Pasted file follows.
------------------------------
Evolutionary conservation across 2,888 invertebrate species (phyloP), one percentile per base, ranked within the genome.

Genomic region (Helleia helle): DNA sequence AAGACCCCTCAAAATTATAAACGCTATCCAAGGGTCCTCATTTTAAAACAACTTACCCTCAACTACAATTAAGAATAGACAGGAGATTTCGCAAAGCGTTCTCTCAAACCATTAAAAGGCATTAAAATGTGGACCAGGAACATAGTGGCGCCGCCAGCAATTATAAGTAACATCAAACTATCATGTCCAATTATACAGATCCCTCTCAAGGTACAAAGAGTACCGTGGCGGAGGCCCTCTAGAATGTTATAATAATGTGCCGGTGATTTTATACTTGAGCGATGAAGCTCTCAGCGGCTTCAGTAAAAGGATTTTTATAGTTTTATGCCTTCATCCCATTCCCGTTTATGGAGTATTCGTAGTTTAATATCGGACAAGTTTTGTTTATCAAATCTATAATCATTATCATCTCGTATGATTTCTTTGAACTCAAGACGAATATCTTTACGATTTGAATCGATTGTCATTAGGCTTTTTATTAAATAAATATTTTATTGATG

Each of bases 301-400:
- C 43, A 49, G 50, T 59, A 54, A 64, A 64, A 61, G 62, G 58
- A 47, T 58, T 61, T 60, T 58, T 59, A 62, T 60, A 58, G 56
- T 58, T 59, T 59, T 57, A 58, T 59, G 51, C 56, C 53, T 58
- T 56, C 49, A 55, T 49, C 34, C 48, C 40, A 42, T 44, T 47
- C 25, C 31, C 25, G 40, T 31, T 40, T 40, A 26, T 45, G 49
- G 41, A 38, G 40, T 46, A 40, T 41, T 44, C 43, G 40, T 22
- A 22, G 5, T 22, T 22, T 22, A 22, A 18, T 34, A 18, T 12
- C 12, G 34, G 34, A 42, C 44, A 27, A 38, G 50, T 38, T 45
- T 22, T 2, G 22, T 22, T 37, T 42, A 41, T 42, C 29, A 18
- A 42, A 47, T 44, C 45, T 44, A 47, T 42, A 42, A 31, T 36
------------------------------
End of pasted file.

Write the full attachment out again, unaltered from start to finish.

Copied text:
Evolutionary conservation across 2,888 invertebrate species (phyloP), one percentile per base, ranked within the genome.

Genomic region (Helleia helle): DNA sequence AAGACCCCTCAAAATTATAAACGCTATCCAAGGGTCCTCATTTTAAAACAACTTACCCTCAACTACAATTAAGAATAGACAGGAGATTTCGCAAAGCGTTCTCTCAAACCATTAAAAGGCATTAAAATGTGGACCAGGAACATAGTGGCGCCGCCAGCAATTATAAGTAACATCAAACTATCATGTCCAATTATACAGATCCCTCTCAAGGTACAAAGAGTACCGTGGCGGAGGCCCTCTAGAATGTTATAATAATGTGCCGGTGATTTTATACTTGAGCGATGAAGCTCTCAGCGGCTTCAGTAAAAGGATTTTTATAGTTTTATGCCTTCATCCCATTCCCGTTTATGGAGTATTCGTAGTTTAATATCGGACAAGTTTTGTTTATCAAATCTATAATCATTATCATCTCGTATGATTTCTTTGAACTCAAGACGAATATCTTTACGATTTGAATCGATTGTCATTAGGCTTTTTATTAAATAAATATTTTATTGATG

Each of bases 301-400:
- C 43, A 49, G 50, T 59, A 54, A 64, A 64, A 61, G 62, G 58
- A 47, T 58, T 61, T 60, T 58, T 59, A 62, T 60, A 58, G 56
- T 58, T 59, T 59, T 57, A 58, T 59, G 51, C 56, C 53, T 58
- T 56, C 49, A 55, T 49, C 34, C 48, C 40, A 42, T 44, T 47
- C 25, C 31, C 25, G 40, T 31, T 40, T 40, A 26, T 45, G 49
- G 41, A 38, G 40, T 46, A 40, T 41, T 44, C 43, G 40, T 22
- A 22, G 5, T 22, T 22, T 22, A 22, A 18, T 34, A 18, T 12
- C 12, G 34, G 34, A 42, C 44, A 27, A 38, G 50, T 38, T 45
- T 22, T 2, G 22, T 22, T 37, T 42, A 41, T 42, C 29, A 18
- A 42, A 47, T 44, C 45, T 44, A 47, T 42, A 42, A 31, T 36